Hong Kong’s eight publicly-funded universities last year recorded the highest number of dropouts since at least 2004, with more than 2,100 students quitting school amid the double whammy of social unrest and the Covid-19 pandemic.
New figures released by the University Grants Committee, the main funding body for the city’s public institutions of higher learning, also showed that some schools were hit harder than others, with one experiencing a 40 per cent increase in dropouts in 2019-20 compared to the previous academic year.
Most universities cited personal and family issues as the main reasons for the withdrawals, but student leaders said some of their peers had dropped out to pursue studies overseas following 2019’s anti-government protests.
The dismal figures came hot on the heels of previous surveys showing dozens of primary and secondary schools similarly reporting more students dropping out over the past year, including at traditionally elite institutions, with many of the youths leaving Hong Kong altogether.
“The number of [university] students withdrawing has obviously seen an increase … We also hope to know the exact reasons, but it is not easy,” said Professor Lau Chi-pang, Lingnan University’s associate vice-president of academic affairs and external relations.
In the 2019-20 academic year, a total of about 2,120 undergraduate and postgraduate students withdrew from the city’s eight publicly-funded universities, up 15 per cent from 1,848 in 2018-19, according to statistics from the grants committee.
City University and Education University were the only public funded institutions that did not see an uptick in dropouts. PolyU, meanwhile, had the most, with 505 students dropping out, about 40 per cent more than the 359 who quit the previous year.
The University of Hong Kong and the University of Science and Technology saw 357 and 207 students withdraw, respectively, up 36 and 35 per cent from 2018-19. Chinese University had 311 students withdraw – a 13 per cent rise.
The grant committee figures included both local and non-local students.
PolyU and Chinese University saw some of the most significant damage during the 2019 social unrest after protesters occupied their campuses and engaged in fiery clashes with police.
Edy Jeh Tsz-lam, a student representative of HKU’s governing council and the former president of its student union, said she believed some of the dropouts could be non-local students returning to their home countries because of the ongoing Covid-19 pandemic, but others were local students who chose to leave Hong Kong and study elsewhere.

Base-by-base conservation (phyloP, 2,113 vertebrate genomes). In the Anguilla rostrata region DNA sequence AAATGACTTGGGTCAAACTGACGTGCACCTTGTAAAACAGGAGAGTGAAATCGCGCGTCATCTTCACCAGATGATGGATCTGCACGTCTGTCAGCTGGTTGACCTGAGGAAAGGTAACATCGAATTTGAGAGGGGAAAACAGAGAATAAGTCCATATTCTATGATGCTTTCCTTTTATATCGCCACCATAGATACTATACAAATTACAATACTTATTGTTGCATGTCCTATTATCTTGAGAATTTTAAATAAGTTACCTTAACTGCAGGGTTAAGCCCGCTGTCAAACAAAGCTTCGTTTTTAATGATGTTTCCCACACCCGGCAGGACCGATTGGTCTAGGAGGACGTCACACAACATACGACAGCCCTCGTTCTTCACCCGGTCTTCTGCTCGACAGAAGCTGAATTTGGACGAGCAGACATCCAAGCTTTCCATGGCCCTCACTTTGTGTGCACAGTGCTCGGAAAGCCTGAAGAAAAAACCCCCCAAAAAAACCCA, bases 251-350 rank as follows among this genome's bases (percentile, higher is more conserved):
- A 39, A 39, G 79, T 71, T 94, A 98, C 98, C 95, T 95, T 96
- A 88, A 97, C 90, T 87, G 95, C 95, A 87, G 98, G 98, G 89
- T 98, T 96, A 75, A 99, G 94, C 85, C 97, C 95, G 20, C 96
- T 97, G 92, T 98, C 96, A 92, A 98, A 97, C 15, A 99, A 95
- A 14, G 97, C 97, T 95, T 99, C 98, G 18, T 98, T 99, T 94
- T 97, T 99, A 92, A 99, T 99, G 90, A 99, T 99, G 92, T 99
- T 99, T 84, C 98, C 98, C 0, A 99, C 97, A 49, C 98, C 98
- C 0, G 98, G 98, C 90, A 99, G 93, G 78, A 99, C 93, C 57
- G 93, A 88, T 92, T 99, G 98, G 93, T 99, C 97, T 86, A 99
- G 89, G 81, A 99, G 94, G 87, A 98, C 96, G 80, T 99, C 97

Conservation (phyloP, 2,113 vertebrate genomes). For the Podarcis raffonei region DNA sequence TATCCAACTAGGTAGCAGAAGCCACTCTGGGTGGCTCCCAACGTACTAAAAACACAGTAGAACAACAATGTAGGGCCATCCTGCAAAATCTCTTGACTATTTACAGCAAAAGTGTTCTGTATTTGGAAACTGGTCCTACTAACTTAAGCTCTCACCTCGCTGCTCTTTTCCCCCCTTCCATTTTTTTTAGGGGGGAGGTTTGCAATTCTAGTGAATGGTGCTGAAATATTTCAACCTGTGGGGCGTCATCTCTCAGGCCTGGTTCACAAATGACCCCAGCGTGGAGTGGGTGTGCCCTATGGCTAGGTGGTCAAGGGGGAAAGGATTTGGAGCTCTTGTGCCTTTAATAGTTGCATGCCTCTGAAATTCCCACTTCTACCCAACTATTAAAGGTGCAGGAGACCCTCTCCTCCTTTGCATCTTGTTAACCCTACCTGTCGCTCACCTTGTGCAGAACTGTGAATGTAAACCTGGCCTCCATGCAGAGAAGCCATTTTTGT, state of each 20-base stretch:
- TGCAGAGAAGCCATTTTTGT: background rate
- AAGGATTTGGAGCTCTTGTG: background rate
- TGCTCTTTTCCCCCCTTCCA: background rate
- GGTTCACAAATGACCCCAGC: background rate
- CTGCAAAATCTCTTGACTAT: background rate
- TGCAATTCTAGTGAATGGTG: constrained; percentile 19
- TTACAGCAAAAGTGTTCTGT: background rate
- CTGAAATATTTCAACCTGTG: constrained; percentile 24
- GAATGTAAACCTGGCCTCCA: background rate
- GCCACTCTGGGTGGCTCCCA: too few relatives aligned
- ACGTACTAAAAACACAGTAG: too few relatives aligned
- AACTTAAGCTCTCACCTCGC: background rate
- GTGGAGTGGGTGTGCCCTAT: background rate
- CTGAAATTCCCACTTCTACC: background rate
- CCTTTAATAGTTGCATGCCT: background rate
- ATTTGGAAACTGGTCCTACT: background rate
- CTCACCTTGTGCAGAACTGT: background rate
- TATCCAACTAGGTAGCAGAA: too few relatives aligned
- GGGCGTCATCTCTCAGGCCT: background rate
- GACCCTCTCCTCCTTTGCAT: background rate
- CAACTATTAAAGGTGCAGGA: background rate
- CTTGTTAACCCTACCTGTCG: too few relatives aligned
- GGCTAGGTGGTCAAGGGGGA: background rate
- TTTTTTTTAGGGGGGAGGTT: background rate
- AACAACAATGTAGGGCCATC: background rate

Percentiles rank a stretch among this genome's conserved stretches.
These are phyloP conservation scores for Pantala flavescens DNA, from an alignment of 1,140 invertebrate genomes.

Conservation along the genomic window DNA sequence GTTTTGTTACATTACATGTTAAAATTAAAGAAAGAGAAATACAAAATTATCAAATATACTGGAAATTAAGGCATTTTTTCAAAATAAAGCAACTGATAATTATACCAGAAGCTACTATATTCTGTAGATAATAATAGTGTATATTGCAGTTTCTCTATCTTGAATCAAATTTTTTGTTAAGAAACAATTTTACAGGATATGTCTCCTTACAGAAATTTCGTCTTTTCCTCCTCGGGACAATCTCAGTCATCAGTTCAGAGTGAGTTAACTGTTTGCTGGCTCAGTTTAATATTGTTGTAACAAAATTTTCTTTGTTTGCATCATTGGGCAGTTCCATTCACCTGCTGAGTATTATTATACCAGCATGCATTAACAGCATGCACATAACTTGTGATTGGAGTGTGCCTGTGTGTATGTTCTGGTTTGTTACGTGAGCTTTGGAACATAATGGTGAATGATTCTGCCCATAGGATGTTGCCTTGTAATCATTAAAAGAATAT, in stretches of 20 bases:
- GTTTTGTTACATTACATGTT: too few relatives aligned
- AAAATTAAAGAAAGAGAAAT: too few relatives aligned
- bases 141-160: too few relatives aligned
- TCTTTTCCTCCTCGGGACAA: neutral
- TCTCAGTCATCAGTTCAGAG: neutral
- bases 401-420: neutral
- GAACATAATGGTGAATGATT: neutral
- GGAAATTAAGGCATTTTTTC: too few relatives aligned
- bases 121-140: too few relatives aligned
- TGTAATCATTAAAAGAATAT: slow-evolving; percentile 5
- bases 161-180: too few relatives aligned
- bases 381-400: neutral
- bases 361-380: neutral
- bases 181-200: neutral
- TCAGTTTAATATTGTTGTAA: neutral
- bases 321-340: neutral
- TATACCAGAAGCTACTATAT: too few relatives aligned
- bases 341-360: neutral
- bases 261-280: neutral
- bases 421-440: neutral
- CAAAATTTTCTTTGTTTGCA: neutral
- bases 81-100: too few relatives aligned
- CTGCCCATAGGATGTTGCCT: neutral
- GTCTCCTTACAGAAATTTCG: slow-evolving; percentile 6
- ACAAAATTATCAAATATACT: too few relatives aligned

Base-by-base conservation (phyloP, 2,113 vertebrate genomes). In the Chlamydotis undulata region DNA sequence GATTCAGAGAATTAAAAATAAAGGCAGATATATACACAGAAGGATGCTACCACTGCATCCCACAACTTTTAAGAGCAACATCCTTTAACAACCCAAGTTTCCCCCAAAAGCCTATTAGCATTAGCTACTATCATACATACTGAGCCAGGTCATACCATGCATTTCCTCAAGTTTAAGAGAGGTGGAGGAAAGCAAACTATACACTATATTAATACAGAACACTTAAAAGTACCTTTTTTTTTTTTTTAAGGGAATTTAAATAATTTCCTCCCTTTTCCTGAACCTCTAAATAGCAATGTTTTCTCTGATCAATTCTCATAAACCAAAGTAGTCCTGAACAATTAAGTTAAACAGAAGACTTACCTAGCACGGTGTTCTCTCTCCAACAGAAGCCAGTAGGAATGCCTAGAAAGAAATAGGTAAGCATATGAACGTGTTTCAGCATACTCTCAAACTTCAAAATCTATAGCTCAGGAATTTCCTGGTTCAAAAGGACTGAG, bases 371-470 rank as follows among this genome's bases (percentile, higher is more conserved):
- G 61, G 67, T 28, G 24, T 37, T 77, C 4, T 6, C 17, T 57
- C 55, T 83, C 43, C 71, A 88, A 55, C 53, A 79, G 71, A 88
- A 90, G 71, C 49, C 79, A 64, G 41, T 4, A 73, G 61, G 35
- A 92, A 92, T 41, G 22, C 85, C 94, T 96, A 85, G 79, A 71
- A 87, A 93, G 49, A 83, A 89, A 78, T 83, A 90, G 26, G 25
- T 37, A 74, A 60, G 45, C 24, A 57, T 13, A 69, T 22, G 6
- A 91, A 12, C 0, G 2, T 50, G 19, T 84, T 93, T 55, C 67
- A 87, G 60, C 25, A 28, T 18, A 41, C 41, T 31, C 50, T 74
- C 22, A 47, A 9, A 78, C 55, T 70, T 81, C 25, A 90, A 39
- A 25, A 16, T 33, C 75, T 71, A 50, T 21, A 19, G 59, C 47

She said she had heard of students transferring to universities in Taiwan and Britain, while others had quit university to reapply to study other subjects because of changing personal goals.
“For instance, a friend of mine who was studying law told me [during the 2019 protests] that she was considering quitting university and reapplying for dentistry, as she believed studying law and [entering the legal sector] in Hong Kong was no longer meaningful,” Jeh said, pointing to critics’ remarks about declining confidence in the local judicial system.
PolyU student union president Alan Wu Wai-kuen said he had peers who had chosen to pursue their studies elsewhere after dropping out, including some who had moved to Australia and Canada.
In replies to the Post, Baptist, Polytechnic, Education and Lingnan universities only cited personal reasons as the main cause of student withdrawals. A Chinese University spokeswoman, however, added that students transferring to other local institutions or overseas universities was also a major factor.
The dropout figures for 2019-20 were highest since the 2003-04 academic year – the earliest for which grants committee data was immediately available. About 1,704 students withdrew from local universities that year, with the number of dropouts ultimately hitting a low of 1,057 in 2010/11. It eventually rose again, however, and has hovered at around 1,800 a year since 2015.
Lau, of Lingnan University – which saw a 33 per cent rise in dropouts in 2019/20 – said studies should be carried out to determine the precise reasons behind students’ decisions to quit, maintaining that neither Covid-19 nor politics could be definitively said to be the cause.
“The government should maybe also look into the phenomenon. It is not just universities being affected,” he said, pointing to the concurrent rise in dropouts at primary and secondary schools. “It is, after all, not an isolated topic.”